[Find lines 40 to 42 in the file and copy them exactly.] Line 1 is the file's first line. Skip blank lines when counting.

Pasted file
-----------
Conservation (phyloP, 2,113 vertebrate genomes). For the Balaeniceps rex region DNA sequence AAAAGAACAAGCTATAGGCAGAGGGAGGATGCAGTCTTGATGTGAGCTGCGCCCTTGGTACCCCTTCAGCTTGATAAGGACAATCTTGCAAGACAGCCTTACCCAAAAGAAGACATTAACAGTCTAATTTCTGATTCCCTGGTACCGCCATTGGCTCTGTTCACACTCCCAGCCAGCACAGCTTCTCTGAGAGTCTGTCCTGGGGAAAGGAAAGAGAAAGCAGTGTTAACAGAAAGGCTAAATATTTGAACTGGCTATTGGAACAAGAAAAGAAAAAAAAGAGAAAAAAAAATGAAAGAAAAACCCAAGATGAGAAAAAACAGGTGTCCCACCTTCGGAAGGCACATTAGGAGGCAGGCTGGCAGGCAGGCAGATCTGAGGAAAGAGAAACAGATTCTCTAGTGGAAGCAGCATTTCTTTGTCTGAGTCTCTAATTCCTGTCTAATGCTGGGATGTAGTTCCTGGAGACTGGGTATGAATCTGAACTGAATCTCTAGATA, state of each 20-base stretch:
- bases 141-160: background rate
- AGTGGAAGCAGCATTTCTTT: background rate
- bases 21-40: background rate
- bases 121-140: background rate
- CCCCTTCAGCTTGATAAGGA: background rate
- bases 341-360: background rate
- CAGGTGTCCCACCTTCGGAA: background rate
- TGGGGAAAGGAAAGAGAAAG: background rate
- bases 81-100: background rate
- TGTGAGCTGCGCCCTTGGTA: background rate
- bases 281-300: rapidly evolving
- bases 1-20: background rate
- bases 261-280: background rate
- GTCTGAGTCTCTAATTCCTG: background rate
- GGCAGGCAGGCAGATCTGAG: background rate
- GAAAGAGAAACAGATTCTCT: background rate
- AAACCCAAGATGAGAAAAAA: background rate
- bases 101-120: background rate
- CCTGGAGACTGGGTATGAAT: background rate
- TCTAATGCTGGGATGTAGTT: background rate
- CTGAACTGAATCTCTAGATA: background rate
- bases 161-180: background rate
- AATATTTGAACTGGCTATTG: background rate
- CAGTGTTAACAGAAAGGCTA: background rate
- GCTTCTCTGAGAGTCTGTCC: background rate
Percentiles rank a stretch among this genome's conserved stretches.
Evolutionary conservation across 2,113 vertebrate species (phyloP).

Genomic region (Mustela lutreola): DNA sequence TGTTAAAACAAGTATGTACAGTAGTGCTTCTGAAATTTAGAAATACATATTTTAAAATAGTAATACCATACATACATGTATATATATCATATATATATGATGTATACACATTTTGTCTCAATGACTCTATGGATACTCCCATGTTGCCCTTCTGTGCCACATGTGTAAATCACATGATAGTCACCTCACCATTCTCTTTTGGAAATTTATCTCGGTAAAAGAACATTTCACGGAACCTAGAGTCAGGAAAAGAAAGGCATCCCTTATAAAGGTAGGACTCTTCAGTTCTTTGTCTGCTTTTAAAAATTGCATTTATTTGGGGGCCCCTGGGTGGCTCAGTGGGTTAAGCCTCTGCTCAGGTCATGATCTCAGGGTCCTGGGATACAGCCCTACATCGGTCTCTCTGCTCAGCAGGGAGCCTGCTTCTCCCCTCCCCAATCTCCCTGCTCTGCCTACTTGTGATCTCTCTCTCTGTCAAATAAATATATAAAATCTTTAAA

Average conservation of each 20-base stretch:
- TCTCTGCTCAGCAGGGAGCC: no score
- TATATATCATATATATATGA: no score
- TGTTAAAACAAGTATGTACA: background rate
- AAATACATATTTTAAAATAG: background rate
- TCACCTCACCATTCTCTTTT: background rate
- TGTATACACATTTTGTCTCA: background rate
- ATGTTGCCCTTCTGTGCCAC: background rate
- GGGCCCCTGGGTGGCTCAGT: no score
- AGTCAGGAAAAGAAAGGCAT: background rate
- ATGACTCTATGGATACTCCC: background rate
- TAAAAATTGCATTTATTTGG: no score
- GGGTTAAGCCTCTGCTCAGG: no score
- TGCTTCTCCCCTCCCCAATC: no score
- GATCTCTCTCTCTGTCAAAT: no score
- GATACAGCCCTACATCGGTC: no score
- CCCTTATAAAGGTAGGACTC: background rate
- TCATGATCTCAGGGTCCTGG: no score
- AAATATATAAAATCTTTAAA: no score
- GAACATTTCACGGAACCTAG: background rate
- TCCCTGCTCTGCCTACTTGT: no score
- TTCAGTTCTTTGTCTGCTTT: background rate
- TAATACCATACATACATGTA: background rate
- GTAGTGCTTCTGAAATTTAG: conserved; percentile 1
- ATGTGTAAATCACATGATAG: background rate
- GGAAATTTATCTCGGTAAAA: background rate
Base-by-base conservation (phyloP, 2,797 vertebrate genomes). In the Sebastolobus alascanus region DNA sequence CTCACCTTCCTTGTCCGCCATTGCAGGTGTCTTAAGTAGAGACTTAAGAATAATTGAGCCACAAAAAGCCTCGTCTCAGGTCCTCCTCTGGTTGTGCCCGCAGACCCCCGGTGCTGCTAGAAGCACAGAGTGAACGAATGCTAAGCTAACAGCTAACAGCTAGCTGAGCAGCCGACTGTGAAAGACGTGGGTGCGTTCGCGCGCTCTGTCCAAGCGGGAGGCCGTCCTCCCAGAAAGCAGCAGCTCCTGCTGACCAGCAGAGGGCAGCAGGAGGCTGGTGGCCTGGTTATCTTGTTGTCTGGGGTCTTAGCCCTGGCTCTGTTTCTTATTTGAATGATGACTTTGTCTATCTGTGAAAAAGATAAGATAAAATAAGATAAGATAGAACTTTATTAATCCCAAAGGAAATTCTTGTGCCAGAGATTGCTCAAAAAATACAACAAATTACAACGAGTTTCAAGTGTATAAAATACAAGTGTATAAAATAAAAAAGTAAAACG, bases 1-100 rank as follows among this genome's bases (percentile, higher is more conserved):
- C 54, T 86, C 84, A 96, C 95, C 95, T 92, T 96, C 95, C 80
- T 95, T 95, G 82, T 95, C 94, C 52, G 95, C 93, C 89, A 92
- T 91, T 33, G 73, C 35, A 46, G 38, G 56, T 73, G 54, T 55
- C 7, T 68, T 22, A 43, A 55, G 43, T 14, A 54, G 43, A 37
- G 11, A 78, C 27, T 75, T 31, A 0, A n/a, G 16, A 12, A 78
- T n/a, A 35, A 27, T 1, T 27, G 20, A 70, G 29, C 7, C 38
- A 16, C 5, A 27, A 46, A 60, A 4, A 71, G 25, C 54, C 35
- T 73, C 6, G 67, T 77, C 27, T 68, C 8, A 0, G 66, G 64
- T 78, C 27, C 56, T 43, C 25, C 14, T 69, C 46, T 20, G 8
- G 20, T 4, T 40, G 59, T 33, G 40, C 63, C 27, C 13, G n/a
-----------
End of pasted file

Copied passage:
- ATGACTCTATGGATACTCCC: background rate
- TAAAAATTGCATTTATTTGG: no score
- GGGTTAAGCCTCTGCTCAGG: no score